Further Information wrongly disregarded in Renewable Heat Incentive accreditation contrary to statutory guidance

Further Information wrongly disregarded in Renewable Heat Incentive accreditation contrary to statutory guidance


CategoryNews Author Richard Harwood OBE QC, Duncan Sinclair Date

The Northern Ireland Court of Appeal has allowed an appeal by a woodchip manufacturer against the refusal to accredit their facility for the Renewable Heat Incentive.

To encourage renewable heat generation subsidies had been introduced for heating space, liquids or processes using renewable sources.  Green Belt (NI) Limited had applied to Ofgem for accreditation for 10 boilers to dry woodchips.  An issue arose as to whether the woodchips would be sold, and so used productively rather than as a means of generating subsidies.

The statutory guidance made under the Renewable Heat Incentive Scheme Regulations (Northern Ireland) 2012 provided for an original decision and then a ‘formal review’, both by Ofgem.  An applicant who was dissatisfied after the formal review could ask the Department for the Economy for a statutory review.  The guidance said that the applicant could provide further information in the formal review.

The initial application having been refused, Green Belt (NI) submitted further information that woodchip sales were underway, but their formal and statutory reviews were refused.  Judicial review proceedings were dismissed by the High Court but the challenge has been allowed by the Court of Appeal and the decision of the Department, following the statutory review undertaken by Ofgem, quashed: [2019] NICA 47.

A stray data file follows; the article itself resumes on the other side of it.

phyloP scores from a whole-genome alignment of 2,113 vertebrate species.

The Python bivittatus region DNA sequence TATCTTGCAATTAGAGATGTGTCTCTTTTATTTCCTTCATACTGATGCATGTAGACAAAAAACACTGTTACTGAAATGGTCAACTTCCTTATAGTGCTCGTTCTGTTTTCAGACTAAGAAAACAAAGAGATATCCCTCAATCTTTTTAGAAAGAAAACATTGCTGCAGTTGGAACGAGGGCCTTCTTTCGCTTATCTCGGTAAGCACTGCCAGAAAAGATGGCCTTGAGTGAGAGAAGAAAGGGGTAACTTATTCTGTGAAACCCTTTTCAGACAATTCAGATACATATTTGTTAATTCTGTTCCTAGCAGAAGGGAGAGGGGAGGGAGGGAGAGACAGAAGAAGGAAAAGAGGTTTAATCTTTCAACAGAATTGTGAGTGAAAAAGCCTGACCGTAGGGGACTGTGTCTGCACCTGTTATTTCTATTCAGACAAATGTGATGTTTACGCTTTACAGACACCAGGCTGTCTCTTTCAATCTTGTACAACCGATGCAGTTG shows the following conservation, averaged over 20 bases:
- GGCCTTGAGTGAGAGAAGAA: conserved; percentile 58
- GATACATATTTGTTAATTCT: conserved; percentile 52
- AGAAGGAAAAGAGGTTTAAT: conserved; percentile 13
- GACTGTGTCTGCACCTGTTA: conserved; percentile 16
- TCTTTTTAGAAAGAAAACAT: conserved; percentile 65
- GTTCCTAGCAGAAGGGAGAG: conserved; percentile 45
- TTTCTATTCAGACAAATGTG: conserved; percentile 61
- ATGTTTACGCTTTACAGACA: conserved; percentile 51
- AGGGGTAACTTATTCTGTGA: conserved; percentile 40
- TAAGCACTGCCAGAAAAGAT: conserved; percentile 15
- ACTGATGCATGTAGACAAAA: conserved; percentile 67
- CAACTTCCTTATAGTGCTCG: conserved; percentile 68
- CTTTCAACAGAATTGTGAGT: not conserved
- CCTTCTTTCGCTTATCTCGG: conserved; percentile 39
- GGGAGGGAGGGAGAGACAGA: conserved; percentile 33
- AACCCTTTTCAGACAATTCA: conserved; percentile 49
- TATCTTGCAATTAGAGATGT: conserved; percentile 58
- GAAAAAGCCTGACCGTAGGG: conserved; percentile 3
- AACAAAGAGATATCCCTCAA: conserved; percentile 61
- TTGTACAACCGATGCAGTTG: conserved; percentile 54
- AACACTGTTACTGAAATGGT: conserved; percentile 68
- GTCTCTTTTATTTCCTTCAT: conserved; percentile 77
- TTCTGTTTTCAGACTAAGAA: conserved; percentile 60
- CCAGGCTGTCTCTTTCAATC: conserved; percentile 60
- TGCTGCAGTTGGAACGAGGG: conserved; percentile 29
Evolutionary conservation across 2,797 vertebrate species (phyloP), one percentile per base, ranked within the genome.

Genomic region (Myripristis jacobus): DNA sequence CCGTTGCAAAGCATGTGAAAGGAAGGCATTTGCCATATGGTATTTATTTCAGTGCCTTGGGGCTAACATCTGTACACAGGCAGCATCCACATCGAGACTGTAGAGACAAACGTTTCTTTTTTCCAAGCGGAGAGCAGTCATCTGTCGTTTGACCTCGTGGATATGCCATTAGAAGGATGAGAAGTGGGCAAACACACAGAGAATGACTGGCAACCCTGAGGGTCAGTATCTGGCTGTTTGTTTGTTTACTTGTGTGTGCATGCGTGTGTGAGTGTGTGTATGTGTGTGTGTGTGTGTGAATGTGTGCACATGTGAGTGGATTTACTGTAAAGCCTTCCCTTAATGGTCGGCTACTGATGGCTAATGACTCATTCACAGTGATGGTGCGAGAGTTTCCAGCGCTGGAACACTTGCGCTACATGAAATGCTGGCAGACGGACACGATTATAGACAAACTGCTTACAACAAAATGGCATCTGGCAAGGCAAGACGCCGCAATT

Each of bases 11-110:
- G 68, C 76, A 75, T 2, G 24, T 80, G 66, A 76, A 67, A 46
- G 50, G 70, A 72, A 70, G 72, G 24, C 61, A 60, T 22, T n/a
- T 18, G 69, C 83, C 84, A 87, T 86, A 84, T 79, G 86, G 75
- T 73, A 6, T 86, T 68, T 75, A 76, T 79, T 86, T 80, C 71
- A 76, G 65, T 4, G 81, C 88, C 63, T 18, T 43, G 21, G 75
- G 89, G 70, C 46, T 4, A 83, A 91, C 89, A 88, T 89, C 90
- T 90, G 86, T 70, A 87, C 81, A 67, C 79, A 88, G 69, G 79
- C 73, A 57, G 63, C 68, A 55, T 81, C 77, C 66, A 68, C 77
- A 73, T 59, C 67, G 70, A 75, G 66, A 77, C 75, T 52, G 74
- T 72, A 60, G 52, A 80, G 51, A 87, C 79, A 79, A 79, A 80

The Court held that Ofgem and the Department were required to consider any further information which had been submitted at the formal review stage.  Stephens LJ and Morgan LCJ held that the Department had been wrongly advised not to take the further information into account and consequently had acted unlawfully in not doing so.  This was found to render the decision at statutory review stage Wednesbury unreasonable, making it unnecessary to make a finding on breach of procedural expectation.  Sir Donnell Deeny dissented, concluding that the information had been considered.

Richard Harwood OBE QC, who is also a member of the Bar Library, appeared for Green Belt (NI), with Duncan Sinclair also acting for them at the early stages.  They were instructed by Andrew Ryan of TLT NI LLP.


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